There are so many interesting facets to being an expat. You learn about a different way of life, a different language and you reflect on your own beliefs and country. You can also become isolated, stubborn and self-destructive. It’s a choose-your-own-adventure + everyone back home thinks you are either brave or crazy.
But one of the things that I kind of get a karate-kick out of is the “expat celebrity syndrome”. This phenomenon happens when the intrepid traveler arrives in a foreign land and is treated like a movie star because they are different. They stand-out. Some love the attention and some hate it.
Recently, I saw a group photo from one of my former Chiang Rai students on FB. It looked like his school had picked up a foreign exchange student and they surrounded her for the obligatory snapshot at the airport. He called her an angel and I’m fairly certain she was treated like one, too.
It’s not like CR doesn’t have its share of foreigners, it’s just she embodies what Thais think are perfect – fair and young. Back home in Germany, I’m willing to wager she’s just an average girl, but while visiting Thailand, her every move, likes and dislikes will be recorded and watched under the careful guise of her host school.
When I lived in Ecuador, the foreign female teachers would be harassed on the street. My coworkers would be constantly told how beautiful/sexy/amazing they were and I suddenly realized the appeal for some of these women who moved to South America. Here, you are adored, admired and your Salsa dance card will always be filled.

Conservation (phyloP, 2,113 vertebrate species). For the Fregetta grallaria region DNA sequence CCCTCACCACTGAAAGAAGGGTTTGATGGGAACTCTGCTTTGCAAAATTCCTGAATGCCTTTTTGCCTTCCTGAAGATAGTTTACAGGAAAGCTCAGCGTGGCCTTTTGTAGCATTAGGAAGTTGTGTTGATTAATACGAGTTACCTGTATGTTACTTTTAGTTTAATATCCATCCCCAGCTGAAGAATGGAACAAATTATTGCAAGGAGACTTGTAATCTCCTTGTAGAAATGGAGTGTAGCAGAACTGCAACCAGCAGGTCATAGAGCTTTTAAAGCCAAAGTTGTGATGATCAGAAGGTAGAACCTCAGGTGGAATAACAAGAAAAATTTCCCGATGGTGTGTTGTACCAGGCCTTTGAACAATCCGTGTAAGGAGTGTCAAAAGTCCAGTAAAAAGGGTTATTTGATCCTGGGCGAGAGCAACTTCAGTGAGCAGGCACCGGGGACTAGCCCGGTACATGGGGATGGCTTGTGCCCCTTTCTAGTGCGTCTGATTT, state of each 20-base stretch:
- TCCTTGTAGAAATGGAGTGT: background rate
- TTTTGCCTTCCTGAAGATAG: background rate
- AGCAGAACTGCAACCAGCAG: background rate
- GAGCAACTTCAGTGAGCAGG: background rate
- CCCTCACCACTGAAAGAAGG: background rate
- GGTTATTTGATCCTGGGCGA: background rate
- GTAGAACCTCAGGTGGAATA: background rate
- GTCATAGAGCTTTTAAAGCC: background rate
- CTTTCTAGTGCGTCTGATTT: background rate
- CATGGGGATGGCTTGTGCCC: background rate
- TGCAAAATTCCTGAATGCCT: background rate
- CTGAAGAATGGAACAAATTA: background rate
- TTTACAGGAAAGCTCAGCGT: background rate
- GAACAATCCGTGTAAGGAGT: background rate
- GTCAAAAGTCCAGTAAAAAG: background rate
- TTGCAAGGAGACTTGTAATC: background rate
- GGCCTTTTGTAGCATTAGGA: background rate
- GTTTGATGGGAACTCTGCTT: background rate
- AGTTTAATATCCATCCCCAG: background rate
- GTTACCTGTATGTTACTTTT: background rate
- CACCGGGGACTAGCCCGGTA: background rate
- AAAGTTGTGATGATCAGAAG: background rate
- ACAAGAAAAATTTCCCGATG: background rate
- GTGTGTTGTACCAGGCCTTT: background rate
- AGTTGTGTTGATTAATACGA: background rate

I, on the other hand, blended in. I stood silently to the side while my coworkers engaged with flirty Ecuadoran men. In some ways, it felt like high school and college all over again, but I was older, wiser and knew their lack of interest had nothing to do with my self-worth. Being a wallflower actually was to my advantage when my Jewish friend was mugged while I was ignored.
That’s the other side of the currency, when you are targeted for being different. When you are the only foreigner, or one of the few in your city, looking different can produce hard stares, loneliness, unwanted photographs, mistrust, laughter – or in the case of my friend, being poked by strangers at the market because she is so big.
But the expat celebrity syndrome award goes to those men who come to Asia. You know, those men. They are treated like rock stars or they act like them, I can’t tell the difference anymore. They do more than play the field, they create their own morals and sometimes they win and sometimes they commit suicide. It’s a fascinating world to watch and listen to. Boys fooling themselves into thinking they are: Big Papa, Big Pimpin’ and Big Money. (Here’s a thought-provoking taste by Louis Theroux)
I get it. Attention is nice. No one can really blame anyone for not enjoying the elevated status, the lift we get from being bombarded with paparazzi questions and big smiles. Everyone wants to believe they are special. As expats we get to feel loved and not necessarily because of anything we have done, but for showing up, for being here.
When I first started teaching English in Asia, I used to joke with my coworkers that my new students will be disappointed when they see their teacher was me, an Asian face to match theirs, instead of a white beauty. I think that was my way of trying to prepare for being different, but not different enough. But my students have always surprised me by their keen interest in this Asian American. In the classroom I (usually) have a captive audience, and in there I can be bit of a stand-out celebrity, too.
What do you think? What has been your experience? Are you an expat celebrity?